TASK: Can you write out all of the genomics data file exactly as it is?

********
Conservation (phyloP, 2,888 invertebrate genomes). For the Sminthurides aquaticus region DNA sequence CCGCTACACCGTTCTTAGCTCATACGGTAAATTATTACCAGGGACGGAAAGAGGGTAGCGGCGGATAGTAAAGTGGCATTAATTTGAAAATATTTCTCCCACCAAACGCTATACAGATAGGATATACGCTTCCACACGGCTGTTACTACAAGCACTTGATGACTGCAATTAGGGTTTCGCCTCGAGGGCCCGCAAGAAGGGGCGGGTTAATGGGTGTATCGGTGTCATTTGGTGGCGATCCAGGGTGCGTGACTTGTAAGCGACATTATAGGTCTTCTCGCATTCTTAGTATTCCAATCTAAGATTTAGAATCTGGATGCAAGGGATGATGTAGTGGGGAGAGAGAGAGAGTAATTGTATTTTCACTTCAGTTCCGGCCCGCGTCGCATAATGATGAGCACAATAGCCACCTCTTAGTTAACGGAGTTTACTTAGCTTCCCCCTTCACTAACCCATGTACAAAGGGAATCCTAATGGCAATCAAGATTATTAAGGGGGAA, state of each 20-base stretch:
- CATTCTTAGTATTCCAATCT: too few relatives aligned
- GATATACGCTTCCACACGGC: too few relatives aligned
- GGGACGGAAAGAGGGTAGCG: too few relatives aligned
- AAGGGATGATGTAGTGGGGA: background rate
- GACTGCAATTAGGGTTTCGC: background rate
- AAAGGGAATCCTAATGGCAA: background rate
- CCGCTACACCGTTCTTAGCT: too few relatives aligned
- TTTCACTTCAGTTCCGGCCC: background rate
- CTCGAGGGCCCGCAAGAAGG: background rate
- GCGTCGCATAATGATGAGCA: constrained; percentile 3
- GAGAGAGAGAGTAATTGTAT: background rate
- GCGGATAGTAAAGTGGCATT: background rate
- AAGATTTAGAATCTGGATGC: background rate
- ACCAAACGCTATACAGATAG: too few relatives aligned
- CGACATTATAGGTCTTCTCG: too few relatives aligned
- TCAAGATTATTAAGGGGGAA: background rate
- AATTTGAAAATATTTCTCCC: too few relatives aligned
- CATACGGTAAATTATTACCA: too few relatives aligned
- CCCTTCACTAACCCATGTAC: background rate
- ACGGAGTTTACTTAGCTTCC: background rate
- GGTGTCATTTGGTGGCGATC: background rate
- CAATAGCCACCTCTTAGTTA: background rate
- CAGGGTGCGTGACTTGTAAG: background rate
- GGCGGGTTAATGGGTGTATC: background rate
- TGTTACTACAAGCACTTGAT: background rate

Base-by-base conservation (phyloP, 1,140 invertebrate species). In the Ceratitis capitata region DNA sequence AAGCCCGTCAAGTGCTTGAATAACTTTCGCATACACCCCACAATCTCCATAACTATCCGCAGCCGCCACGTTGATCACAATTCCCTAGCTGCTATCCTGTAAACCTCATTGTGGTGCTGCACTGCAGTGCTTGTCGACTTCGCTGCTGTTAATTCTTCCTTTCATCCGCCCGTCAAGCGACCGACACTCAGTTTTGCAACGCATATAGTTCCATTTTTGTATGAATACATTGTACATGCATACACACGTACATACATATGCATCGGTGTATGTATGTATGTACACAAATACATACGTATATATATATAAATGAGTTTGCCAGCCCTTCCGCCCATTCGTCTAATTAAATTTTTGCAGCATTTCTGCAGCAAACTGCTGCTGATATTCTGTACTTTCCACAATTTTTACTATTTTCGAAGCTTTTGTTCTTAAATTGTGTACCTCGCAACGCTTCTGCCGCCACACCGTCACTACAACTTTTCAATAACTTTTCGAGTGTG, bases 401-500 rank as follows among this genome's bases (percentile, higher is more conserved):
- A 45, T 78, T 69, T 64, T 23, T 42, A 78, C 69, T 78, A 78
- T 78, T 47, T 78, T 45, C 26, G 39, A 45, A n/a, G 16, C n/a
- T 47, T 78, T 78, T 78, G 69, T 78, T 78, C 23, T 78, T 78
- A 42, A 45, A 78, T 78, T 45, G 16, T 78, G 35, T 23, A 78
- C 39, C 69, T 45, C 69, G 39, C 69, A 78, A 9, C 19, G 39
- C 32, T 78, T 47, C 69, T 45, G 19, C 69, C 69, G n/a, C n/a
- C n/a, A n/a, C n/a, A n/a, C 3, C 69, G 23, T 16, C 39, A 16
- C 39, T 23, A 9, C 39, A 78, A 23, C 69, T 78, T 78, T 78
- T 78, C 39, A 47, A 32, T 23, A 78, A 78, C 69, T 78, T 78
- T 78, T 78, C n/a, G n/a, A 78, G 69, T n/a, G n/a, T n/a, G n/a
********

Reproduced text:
Conservation (phyloP, 2,888 invertebrate genomes). For the Sminthurides aquaticus region DNA sequence CCGCTACACCGTTCTTAGCTCATACGGTAAATTATTACCAGGGACGGAAAGAGGGTAGCGGCGGATAGTAAAGTGGCATTAATTTGAAAATATTTCTCCCACCAAACGCTATACAGATAGGATATACGCTTCCACACGGCTGTTACTACAAGCACTTGATGACTGCAATTAGGGTTTCGCCTCGAGGGCCCGCAAGAAGGGGCGGGTTAATGGGTGTATCGGTGTCATTTGGTGGCGATCCAGGGTGCGTGACTTGTAAGCGACATTATAGGTCTTCTCGCATTCTTAGTATTCCAATCTAAGATTTAGAATCTGGATGCAAGGGATGATGTAGTGGGGAGAGAGAGAGAGTAATTGTATTTTCACTTCAGTTCCGGCCCGCGTCGCATAATGATGAGCACAATAGCCACCTCTTAGTTAACGGAGTTTACTTAGCTTCCCCCTTCACTAACCCATGTACAAAGGGAATCCTAATGGCAATCAAGATTATTAAGGGGGAA, state of each 20-base stretch:
- CATTCTTAGTATTCCAATCT: too few relatives aligned
- GATATACGCTTCCACACGGC: too few relatives aligned
- GGGACGGAAAGAGGGTAGCG: too few relatives aligned
- AAGGGATGATGTAGTGGGGA: background rate
- GACTGCAATTAGGGTTTCGC: background rate
- AAAGGGAATCCTAATGGCAA: background rate
- CCGCTACACCGTTCTTAGCT: too few relatives aligned
- TTTCACTTCAGTTCCGGCCC: background rate
- CTCGAGGGCCCGCAAGAAGG: background rate
- GCGTCGCATAATGATGAGCA: constrained; percentile 3
- GAGAGAGAGAGTAATTGTAT: background rate
- GCGGATAGTAAAGTGGCATT: background rate
- AAGATTTAGAATCTGGATGC: background rate
- ACCAAACGCTATACAGATAG: too few relatives aligned
- CGACATTATAGGTCTTCTCG: too few relatives aligned
- TCAAGATTATTAAGGGGGAA: background rate
- AATTTGAAAATATTTCTCCC: too few relatives aligned
- CATACGGTAAATTATTACCA: too few relatives aligned
- CCCTTCACTAACCCATGTAC: background rate
- ACGGAGTTTACTTAGCTTCC: background rate
- GGTGTCATTTGGTGGCGATC: background rate
- CAATAGCCACCTCTTAGTTA: background rate
- CAGGGTGCGTGACTTGTAAG: background rate
- GGCGGGTTAATGGGTGTATC: background rate
- TGTTACTACAAGCACTTGAT: background rate

Base-by-base conservation (phyloP, 1,140 invertebrate species). In the Ceratitis capitata region DNA sequence AAGCCCGTCAAGTGCTTGAATAACTTTCGCATACACCCCACAATCTCCATAACTATCCGCAGCCGCCACGTTGATCACAATTCCCTAGCTGCTATCCTGTAAACCTCATTGTGGTGCTGCACTGCAGTGCTTGTCGACTTCGCTGCTGTTAATTCTTCCTTTCATCCGCCCGTCAAGCGACCGACACTCAGTTTTGCAACGCATATAGTTCCATTTTTGTATGAATACATTGTACATGCATACACACGTACATACATATGCATCGGTGTATGTATGTATGTACACAAATACATACGTATATATATATAAATGAGTTTGCCAGCCCTTCCGCCCATTCGTCTAATTAAATTTTTGCAGCATTTCTGCAGCAAACTGCTGCTGATATTCTGTACTTTCCACAATTTTTACTATTTTCGAAGCTTTTGTTCTTAAATTGTGTACCTCGCAACGCTTCTGCCGCCACACCGTCACTACAACTTTTCAATAACTTTTCGAGTGTG, bases 401-500 rank as follows among this genome's bases (percentile, higher is more conserved):
- A 45, T 78, T 69, T 64, T 23, T 42, A 78, C 69, T 78, A 78
- T 78, T 47, T 78, T 45, C 26, G 39, A 45, A n/a, G 16, C n/a
- T 47, T 78, T 78, T 78, G 69, T 78, T 78, C 23, T 78, T 78
- A 42, A 45, A 78, T 78, T 45, G 16, T 78, G 35, T 23, A 78
- C 39, C 69, T 45, C 69, G 39, C 69, A 78, A 9, C 19, G 39
- C 32, T 78, T 47, C 69, T 45, G 19, C 69, C 69, G n/a, C n/a
- C n/a, A n/a, C n/a, A n/a, C 3, C 69, G 23, T 16, C 39, A 16
- C 39, T 23, A 9, C 39, A 78, A 23, C 69, T 78, T 78, T 78
- T 78, C 39, A 47, A 32, T 23, A 78, A 78, C 69, T 78, T 78
- T 78, T 78, C n/a, G n/a, A 78, G 69, T n/a, G n/a, T n/a, G n/a